Emyr Llywelyn Lecture 2019

Emyr Llywelyn Lecture 2019

‘Waldo’s Religion’ was Emyr Llywelyn’s chosen topic on the occasion of the ninth Annual Cymdeithas Waldo Lecture at Oriel y Parc, St Davids on Friday, September 27. It was Emyr who also delivered the inaugural lecture at Capel Bethel, Mynachlog-ddu, when he dissected ‘Tŷ Ddewi’, Waldo’s ode to St Davids.

On this occasion he compared the similar rural backgrounds in which Jesus Christ was brought up in Nazareth and Waldo in the Preselau and came to the conclusion that Waldo was a true disciple of the Jew as he also wanted to turn the world upside down.

Both were brought up amongst ordinary peasants and both were aware of the symbols of  oppression. From his home Jesus could see the Roman fort Sapphorus and Waldo could see the Norman tower at Roch in the distance. Whilst Jesus  frequented a synagogue Waldo frequented a chapel where he heard psalms and hymns and prayers and became accustomed to matters of the spirit.

Emyr suggested the poem ‘Preseli’ as a description of the civilised community in which Waldo found himself reflected the paintings of such artists as Millet and Monet when they portrayed peasants in their double ‘they wrestle with the earth and the sky  . . .’.

‘Wedded to wind and rain and mist and sackcloths’ was Waldo’s earliest version of the preceding line as the sack would keep the peasants dry as they ‘toss the sun to their children as still they bend’. The meaning of which was that was their way of passing on their values from generation to generation.

Jesus did not accept the teachings of the synagogue without querying and similarly Waldo did not accept the standards of the Nonconformist chapels without querying. He had studied all the Eastern religions and wrote a hymn when he was 17 years of age but all the same Emyr quoted several of Waldo’s earlier poems which questioned the Nonconformist setup.

‘Piclo Gweledigaeth’ (Pickling a Vision)  is as much a condemnation of Apostle Paul as it is of orthodox preachers.   And the poem ‘Yn Gymaint . . .’ (As much as . . .) is also as much a condemnation of religious orders who ignore the needs of children forced to dream of comforts in their sleep as they have none when they are awake.

As background the lecturer said Waldo was very much aware the Christian religion had been corrupted once it was adopted by the Roman Empire and used to justify wars much against the teachings of Jesus. And the fact that Waldo did not believe a state should profess Christianity unless it renounces militarism was what drove him to join the Quakers.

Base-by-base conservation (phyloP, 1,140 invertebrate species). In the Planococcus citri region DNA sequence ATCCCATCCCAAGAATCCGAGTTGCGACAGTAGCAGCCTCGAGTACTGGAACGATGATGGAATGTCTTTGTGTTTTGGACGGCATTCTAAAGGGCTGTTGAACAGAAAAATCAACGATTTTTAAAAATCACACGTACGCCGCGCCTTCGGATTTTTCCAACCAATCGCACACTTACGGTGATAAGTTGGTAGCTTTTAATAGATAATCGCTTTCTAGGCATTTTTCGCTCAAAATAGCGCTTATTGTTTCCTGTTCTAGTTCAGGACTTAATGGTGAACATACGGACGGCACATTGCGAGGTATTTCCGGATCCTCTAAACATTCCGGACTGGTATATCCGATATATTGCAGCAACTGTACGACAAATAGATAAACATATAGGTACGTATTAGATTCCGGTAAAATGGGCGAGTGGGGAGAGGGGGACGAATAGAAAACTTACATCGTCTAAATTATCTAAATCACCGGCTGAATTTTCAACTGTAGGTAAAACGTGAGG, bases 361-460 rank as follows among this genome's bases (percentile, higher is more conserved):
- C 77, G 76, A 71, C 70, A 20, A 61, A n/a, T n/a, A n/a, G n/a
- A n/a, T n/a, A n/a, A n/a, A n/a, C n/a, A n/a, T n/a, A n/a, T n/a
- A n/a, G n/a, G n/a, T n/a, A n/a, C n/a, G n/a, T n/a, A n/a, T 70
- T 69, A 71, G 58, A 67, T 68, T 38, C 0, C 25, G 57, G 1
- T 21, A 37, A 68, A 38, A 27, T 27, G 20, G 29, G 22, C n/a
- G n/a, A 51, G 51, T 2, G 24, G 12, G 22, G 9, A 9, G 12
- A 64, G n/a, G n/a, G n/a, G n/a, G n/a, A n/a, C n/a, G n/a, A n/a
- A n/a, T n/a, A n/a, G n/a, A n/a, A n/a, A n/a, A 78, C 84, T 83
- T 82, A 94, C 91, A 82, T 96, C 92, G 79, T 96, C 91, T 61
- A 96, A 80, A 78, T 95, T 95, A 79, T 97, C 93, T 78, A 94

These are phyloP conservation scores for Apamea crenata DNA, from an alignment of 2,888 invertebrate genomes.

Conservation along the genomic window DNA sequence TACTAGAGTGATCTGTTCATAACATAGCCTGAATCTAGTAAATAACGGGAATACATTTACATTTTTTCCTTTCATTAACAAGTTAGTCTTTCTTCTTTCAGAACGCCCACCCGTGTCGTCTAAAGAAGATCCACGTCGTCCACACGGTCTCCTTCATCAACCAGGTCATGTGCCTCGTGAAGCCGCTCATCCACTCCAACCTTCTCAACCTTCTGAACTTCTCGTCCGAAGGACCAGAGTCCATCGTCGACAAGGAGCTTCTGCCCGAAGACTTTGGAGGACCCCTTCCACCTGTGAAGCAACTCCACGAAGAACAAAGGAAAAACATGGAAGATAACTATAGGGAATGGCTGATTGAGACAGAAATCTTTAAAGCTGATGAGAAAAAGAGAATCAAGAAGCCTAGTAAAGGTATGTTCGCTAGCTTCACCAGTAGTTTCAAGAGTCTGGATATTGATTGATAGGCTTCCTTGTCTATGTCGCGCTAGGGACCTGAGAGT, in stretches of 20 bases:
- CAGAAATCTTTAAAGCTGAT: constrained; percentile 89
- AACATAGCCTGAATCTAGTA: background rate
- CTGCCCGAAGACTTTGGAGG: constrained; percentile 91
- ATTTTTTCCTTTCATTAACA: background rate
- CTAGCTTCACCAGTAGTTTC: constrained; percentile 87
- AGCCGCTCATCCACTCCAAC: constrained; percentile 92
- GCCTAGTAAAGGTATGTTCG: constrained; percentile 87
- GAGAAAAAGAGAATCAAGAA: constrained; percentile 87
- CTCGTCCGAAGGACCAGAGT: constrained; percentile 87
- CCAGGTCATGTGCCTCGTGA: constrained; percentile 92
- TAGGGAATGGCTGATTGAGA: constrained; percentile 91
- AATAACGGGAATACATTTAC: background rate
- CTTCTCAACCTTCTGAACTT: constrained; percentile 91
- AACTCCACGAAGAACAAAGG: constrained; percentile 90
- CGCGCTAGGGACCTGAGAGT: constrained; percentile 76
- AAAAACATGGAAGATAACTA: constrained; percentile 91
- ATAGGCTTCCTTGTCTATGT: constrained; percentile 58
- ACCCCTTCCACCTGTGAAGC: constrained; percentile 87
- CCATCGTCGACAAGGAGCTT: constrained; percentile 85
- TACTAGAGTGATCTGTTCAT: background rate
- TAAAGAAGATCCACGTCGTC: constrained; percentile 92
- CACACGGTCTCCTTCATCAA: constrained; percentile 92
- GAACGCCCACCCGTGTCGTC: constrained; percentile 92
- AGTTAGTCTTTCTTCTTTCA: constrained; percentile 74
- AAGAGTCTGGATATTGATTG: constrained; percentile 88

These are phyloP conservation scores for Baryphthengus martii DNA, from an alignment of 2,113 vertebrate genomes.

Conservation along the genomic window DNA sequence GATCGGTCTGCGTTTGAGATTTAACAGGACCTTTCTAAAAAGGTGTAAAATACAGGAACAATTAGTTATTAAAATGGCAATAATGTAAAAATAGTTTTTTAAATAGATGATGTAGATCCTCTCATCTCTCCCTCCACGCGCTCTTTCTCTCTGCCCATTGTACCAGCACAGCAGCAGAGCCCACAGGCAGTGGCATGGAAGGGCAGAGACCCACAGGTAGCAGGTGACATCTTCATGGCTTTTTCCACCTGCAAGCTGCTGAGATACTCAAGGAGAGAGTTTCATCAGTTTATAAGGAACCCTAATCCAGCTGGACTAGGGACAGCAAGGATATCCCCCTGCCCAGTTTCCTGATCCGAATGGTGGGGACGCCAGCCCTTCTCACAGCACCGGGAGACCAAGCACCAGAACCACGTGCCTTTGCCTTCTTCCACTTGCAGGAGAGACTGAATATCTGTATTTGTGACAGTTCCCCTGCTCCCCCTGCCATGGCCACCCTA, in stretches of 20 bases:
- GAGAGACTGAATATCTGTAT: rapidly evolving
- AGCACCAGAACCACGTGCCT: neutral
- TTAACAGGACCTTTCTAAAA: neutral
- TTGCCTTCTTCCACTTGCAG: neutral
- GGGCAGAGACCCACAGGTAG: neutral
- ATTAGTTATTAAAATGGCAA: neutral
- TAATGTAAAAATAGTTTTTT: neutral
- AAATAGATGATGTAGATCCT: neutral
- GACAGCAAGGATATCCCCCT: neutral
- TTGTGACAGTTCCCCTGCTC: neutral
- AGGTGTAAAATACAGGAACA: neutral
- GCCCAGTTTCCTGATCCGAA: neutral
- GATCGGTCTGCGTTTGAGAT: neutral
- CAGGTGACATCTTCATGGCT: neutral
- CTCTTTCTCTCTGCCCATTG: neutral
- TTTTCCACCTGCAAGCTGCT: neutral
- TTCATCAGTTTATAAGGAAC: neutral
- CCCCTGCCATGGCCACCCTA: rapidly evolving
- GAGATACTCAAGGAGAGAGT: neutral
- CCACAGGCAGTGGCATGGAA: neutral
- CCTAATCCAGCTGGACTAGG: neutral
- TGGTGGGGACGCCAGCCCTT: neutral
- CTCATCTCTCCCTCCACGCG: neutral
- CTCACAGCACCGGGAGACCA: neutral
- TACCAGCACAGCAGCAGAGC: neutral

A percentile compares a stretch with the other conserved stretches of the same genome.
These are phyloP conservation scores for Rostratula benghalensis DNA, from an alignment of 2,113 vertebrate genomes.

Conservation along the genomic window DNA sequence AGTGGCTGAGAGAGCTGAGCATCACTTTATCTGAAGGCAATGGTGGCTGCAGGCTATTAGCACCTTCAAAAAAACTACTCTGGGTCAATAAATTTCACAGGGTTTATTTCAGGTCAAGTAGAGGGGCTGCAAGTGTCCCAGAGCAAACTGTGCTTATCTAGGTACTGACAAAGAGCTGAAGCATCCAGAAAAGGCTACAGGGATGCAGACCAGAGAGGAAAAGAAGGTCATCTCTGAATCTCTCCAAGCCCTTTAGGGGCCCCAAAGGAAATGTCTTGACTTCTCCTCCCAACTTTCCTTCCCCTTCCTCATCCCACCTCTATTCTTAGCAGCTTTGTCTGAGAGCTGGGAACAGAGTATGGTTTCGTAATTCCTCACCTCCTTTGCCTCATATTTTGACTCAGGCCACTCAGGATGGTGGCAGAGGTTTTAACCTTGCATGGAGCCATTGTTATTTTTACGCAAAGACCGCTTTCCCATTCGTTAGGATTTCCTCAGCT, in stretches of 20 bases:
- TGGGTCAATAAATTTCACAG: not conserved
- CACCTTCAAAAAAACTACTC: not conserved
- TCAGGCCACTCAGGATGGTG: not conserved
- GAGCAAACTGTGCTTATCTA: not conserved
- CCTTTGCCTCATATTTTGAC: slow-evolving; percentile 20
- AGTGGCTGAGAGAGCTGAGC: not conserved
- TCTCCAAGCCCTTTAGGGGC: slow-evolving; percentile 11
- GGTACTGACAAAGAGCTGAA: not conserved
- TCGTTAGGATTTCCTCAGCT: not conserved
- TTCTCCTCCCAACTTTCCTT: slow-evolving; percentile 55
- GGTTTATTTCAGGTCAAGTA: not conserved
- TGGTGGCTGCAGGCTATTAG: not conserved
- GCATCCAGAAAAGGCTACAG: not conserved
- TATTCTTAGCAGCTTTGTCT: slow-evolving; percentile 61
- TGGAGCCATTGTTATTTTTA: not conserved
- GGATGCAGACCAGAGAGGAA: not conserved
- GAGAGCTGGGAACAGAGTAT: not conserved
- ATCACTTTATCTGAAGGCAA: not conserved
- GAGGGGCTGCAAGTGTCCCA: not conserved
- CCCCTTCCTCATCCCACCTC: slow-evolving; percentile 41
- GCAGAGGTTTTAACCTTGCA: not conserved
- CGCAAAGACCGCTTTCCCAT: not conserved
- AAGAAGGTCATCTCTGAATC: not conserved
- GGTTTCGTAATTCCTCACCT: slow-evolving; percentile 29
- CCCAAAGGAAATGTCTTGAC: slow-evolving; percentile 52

Quakers believe that wars cannot be justified under any circumstances. They do not have preachers in their services. Profound silence is the norm rather than eloquence.  Emphasis is placed on practical Christianity and Emyr gave several examples of Waldo’s practical Christianity.

He would spend Sunday evenings visiting a blind Quaker; for a while he visited a friend twice a week endeavouring to persuade him to give up alcohol too which he had become a slave; he would visit a gypsy family in their caravan near Goodwick bearing gifts of two oranges to the son, and when one of his nephews confided he had lost his faith he did not chastise him but encouraged him to find God in nature or in man’s relationship with man.

When he taught in church schools he would refuse to recite the Catechism citing that  he ‘would rather be lost by the truth than saved by a bag of tricks’. Too Waldo God could be seen in the personality of the destitute and the unprivileged. Too him the power of the spirit was to be found in the rock at Plumstone rather than in a tower built by man. Similarly Christ offered himself as a rock. Waldo saw Christianity in his mother’s personality.

Above: Two Quakers in the audience who knew Waldo well  – David Redpath and his wife Margaret

Earlier Emyr Llywelyn launched a new edition of ‘Cerddi’r Plant’, a volume of children’s poetry written by Waldo and E. Llwyd Williams. He emphasised we should not be deceived by the simplicity of many of the poems.  ‘Pitran Pitran’, for example, in its reference to the rain falling on the roofs of the homes of people of all backgrounds affirms Waldo’s belief that humanity has no divisions.  Emyr added that writing those poems proved to be a catharsis for Waldo as he re-lived his own childhood  and re-lived the loss he felt with the death of his older sister, Morvydd.

Above: The latest edition of Cerddi’r Plant with an introduction by Mererid Hopwood

As it was sixty years ago when Waldo stood as the first Plaid Cymru candidate in the Pembrokeshire constituency, and since he began and finished his campaign in St Davids, Hefin Wyn gave a tribute to his agent, Eirwyn Charles, from The Square near Mathry.

He mentioned the hilarity in the public meetings as the opera singer agent and the poet candidate dealt with questions on how they would create jobs. They would answer by stating a gate making factory would be established as well factories to manufacture  wheelbarrows, spades and pig troughs. But there was some poignancy as well when an employee of the Trecwn armaments depot asked Waldo whether he was a conscientious objector. He stood speechless for a long time as he peered into the distance. He eventually returned to the presence of the audience and gave a one word answer ‘Yes’. He did not have to justify his belief.